Dr. Al Townshend

As with humans, we are learning that genetics can play a significant role in reducing the risk of your pet developing cancer. Before you even get a pet, it is important to consider genetics in the pet you might consider.

We know that certain breeds have a greater incidence of cancer: Rottweilers, Bernese Mountain Dogs, Bouvier des Flandres, Golden Retrievers, Scottish Terriers, German Shepherds, Great Danes, Labrador Retriever, Bichon Frise, and more purebred breeds have a greater potential.

In addition, certain families or bloodlines within a breed are known to have a greater potential for developing cancer at some point in their lives.

We also know that mixed breeds have far less risk of developing cancer than certain purebred breeds.

Among cats, there is less breed-specific data on the cancer risk. However, purebred cats are generally believed to be more susceptible. Persians, Bengals, and Siamese cats appear to suffer from cancer at increased rates.

There can be multi-genetic factors to consider when it comes to cancer. Certain colors within a breed can increase the risk of cancer.

Cats with white faces and ears are prone to a type of skin cancer called squamous cell carcinoma. In these cats, cancer develops on the head and ears, and exposure to sunlight increases the risk.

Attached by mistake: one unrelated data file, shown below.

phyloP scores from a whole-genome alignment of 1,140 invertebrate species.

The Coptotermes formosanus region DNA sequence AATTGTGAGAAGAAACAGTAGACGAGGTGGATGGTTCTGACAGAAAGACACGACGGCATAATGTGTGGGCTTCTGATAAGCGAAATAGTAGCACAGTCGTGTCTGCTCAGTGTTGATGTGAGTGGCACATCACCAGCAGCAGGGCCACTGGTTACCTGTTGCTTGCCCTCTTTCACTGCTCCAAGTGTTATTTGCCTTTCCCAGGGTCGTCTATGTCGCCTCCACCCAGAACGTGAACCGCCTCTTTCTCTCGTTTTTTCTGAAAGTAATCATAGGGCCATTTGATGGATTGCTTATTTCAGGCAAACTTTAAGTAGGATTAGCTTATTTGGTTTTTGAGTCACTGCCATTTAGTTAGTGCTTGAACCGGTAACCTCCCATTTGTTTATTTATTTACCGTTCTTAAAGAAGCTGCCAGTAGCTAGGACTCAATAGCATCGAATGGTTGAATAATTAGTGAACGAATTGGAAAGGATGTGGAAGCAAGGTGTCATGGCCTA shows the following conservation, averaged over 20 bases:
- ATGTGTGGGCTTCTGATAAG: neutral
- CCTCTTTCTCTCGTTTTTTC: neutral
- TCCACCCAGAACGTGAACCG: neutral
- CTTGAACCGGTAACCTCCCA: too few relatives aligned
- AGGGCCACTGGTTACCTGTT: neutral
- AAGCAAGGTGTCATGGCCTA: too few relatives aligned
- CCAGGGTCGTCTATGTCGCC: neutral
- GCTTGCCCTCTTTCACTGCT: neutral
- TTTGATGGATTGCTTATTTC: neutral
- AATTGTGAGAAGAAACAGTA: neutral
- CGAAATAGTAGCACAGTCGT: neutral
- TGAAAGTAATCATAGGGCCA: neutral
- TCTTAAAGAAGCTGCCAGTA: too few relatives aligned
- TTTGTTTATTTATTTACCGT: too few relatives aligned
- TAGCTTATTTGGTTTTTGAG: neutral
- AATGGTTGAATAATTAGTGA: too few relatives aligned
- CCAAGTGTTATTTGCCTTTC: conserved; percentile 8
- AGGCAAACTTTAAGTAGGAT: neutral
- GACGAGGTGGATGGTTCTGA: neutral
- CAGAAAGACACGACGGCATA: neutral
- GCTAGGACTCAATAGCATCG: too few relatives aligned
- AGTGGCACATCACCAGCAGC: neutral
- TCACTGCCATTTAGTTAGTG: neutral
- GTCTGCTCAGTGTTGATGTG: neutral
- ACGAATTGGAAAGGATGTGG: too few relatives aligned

An example in dogs is black Standard Poodles. They have an increased incidence of carcinomas of the toes and nail bed, but it is rarely seen in white, brown or apricot Poodles.

If you are considering a pure-bred dog, it is essential you work with a breeder you can trust. Ask detailed questions about the breed and the specific bloodlines of their dogs, as it relates to cancer.

– Have there been dogs/cats within your bloodlines that have developed cancer?

– At what age? Genetic forms tend to develop at a younger age. All older pets have the potential to develop some form of cancer due to non-genetic factors later in life.

– Are your bloodlines inbred? Inbreeding can increase the risk of all genetic problems from cancer to hip dysplasia. Outbreeding tends to help eliminate genetic defects within the bloodlines.

Planning ahead can save a lot of frustration, anguish, as well as time, money and heartbreak.

Additional Resources:

http://www.vetstreet.com/our-pet-experts/when-cancer-in-dogs-isnt-just-bad-luck?page=2

https://healthypets.mercola.com/sites/healthypets/archive/2015/09/30/dog-cancer-genetics.aspx